Lobbying: where money and power meet

By Volunteer Larry Margasak
Cartoon drawing with title "The Deadly Upas Tree of Wall Street" shows several men drifting to sleep beneath a large tree whose leaves are made of gold coins.

Peek through a partially opened door in a new exhibition exploring the grandness, boldness, and complexity of America’s democracy. You’ll see a video of the late Senator Alan Cranston, who intervened with banking regulators to help a major campaign donor, saying on the Senate floor, “I am far from being the only senator to do what I have done.” And you’ll watch the late Representative James Traficant telling reporters at the House ethics committee, “There are no ethics in politics.”

An exhibition section. A partially opened door reveals a television screen where a video of political scandals play.
Visitors to the “American Democracy” exhibition see televised clips from lobbying scandals through a partially open door, giving them a peek into activities that usually occur “behind closed doors.”

American Democracy: A Great Leap of Faith, which opened last June, explores the bold experiment of creating a democracy from a monarchy. It demonstrates how Americans in a diverse society participate in their government and the principles and ideals that govern the nation’s political system.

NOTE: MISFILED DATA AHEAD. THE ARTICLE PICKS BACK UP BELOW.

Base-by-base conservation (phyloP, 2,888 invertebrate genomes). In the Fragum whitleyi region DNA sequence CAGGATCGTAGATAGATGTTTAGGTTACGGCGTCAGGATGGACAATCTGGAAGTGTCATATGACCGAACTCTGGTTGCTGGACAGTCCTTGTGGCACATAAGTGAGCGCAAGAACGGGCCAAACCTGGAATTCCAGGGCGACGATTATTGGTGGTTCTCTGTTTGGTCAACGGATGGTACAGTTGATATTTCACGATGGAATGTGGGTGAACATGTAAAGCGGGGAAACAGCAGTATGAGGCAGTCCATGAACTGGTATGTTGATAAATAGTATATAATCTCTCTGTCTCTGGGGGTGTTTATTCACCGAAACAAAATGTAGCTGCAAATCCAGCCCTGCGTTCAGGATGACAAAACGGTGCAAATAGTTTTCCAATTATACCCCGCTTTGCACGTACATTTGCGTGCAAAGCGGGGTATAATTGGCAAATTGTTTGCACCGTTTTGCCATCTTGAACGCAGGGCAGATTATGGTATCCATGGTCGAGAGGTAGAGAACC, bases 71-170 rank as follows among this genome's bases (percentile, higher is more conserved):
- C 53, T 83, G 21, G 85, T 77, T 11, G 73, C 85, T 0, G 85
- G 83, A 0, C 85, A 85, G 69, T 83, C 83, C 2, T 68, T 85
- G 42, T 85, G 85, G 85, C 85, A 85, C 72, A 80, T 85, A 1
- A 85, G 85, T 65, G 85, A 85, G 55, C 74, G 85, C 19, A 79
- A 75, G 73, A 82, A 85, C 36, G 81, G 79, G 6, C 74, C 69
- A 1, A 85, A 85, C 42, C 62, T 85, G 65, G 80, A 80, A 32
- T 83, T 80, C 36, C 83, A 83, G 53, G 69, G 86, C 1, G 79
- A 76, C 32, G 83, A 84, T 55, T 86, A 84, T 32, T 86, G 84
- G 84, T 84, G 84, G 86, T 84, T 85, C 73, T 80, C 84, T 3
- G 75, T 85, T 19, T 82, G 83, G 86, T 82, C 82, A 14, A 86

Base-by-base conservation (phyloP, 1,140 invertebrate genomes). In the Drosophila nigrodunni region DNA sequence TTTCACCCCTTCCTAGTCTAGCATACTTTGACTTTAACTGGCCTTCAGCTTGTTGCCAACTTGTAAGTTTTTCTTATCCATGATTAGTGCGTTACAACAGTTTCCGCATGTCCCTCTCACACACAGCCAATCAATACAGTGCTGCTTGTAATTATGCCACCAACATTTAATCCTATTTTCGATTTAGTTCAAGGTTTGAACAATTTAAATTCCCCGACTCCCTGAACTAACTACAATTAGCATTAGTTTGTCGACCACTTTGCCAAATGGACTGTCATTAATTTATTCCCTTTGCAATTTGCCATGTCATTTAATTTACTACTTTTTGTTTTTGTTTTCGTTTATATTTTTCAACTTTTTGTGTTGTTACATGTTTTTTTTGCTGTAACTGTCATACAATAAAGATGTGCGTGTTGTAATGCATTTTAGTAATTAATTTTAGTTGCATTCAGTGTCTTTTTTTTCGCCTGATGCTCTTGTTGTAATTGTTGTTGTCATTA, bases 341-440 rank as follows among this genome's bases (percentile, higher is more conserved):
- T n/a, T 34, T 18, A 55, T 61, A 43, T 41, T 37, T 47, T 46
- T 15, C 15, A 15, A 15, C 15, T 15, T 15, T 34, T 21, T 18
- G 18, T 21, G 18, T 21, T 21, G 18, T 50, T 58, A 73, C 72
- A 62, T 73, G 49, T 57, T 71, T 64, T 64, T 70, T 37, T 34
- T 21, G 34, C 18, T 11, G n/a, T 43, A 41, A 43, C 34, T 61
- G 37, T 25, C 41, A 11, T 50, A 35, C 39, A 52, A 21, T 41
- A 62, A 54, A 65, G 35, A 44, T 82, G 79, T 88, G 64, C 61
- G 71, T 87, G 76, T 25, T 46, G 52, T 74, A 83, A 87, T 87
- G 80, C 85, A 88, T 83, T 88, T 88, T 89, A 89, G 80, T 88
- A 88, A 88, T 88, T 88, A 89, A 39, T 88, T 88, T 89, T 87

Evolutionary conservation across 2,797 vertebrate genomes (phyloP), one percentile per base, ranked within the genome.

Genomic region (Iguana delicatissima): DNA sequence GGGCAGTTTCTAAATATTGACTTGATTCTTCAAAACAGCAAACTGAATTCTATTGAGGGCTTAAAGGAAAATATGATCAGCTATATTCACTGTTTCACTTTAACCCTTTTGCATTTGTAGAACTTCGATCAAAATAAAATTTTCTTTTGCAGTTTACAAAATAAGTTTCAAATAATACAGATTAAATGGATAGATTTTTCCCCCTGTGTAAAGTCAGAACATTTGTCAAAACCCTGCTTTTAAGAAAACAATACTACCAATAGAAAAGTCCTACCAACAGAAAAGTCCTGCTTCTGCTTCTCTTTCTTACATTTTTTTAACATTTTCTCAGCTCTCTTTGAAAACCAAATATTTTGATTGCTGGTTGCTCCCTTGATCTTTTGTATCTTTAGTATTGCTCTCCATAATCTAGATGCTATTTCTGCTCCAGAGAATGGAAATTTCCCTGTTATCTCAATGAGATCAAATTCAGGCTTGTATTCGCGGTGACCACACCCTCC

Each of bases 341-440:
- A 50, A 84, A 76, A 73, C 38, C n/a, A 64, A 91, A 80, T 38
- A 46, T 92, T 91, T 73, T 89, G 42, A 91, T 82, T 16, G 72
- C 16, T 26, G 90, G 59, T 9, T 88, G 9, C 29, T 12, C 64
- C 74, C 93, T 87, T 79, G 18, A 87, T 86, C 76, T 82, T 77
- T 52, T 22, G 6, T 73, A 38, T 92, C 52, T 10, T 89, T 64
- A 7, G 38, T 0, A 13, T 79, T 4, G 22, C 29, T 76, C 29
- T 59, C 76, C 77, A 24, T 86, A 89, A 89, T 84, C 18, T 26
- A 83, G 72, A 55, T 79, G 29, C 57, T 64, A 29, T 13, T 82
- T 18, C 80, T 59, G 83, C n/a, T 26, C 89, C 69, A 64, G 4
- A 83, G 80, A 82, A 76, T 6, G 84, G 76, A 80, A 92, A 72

But one small part of the exhibition demonstrates something else. It explores the dynamic between participation by those willing to spend lots of money and politicians eager for payoffs—the dirty laundry of U.S. politics. And that’s why visitors can look through a cracked-open door to see a television screen, playing a three-and-a-half-minute video loop of political scandals. The new exhibition couldn’t tell the story of American democracy “without talking about money, corruption, and power,” said Harry Rubenstein, former chair of the museum’s Division of Political History and leader of the team behind the exhibition. Rubenstein said he wanted to symbolically show that corruption takes place behind closed doors, “so we cracked the door open to show scandals.”

A label near the door explains that “well-funded” lobbyists have represented large corporations and established organizations. Then comes the kicker: “And where money and power meet, there is always the possibility that in this representative democracy not everyone is listened to equally.” In this and other sections, the exhibition demonstrates that our democracy sometimes exists "beyond the ballot."

Cartoon drawing with title "The Deadly Upas Tree of Wall Street" shows several men drifting to sleep beneath a large tree whose leaves are made of gold coins.
Fear of the corrupting influence of money is nothing new in American politics. In this 1882 illustration, the face of financier and railroad developer Jay Gould is formed by the limbs and branches at the center of this poisonous tree blooming with bribes.

Rubenstein said two of the scandals featured in the section’s accompanying video epitomize the influence of money in politics: the downfall of corrupt super-lobbyist Jack Abramoff and the FBI sting known as ABSCAM. The beginning of the video loop shows the disgrace of Abramoff, who served 43 months in prison until 2010 after lavishing gifts on congressional and executive branch officials and earning great wealth while bilking American Indian tribes.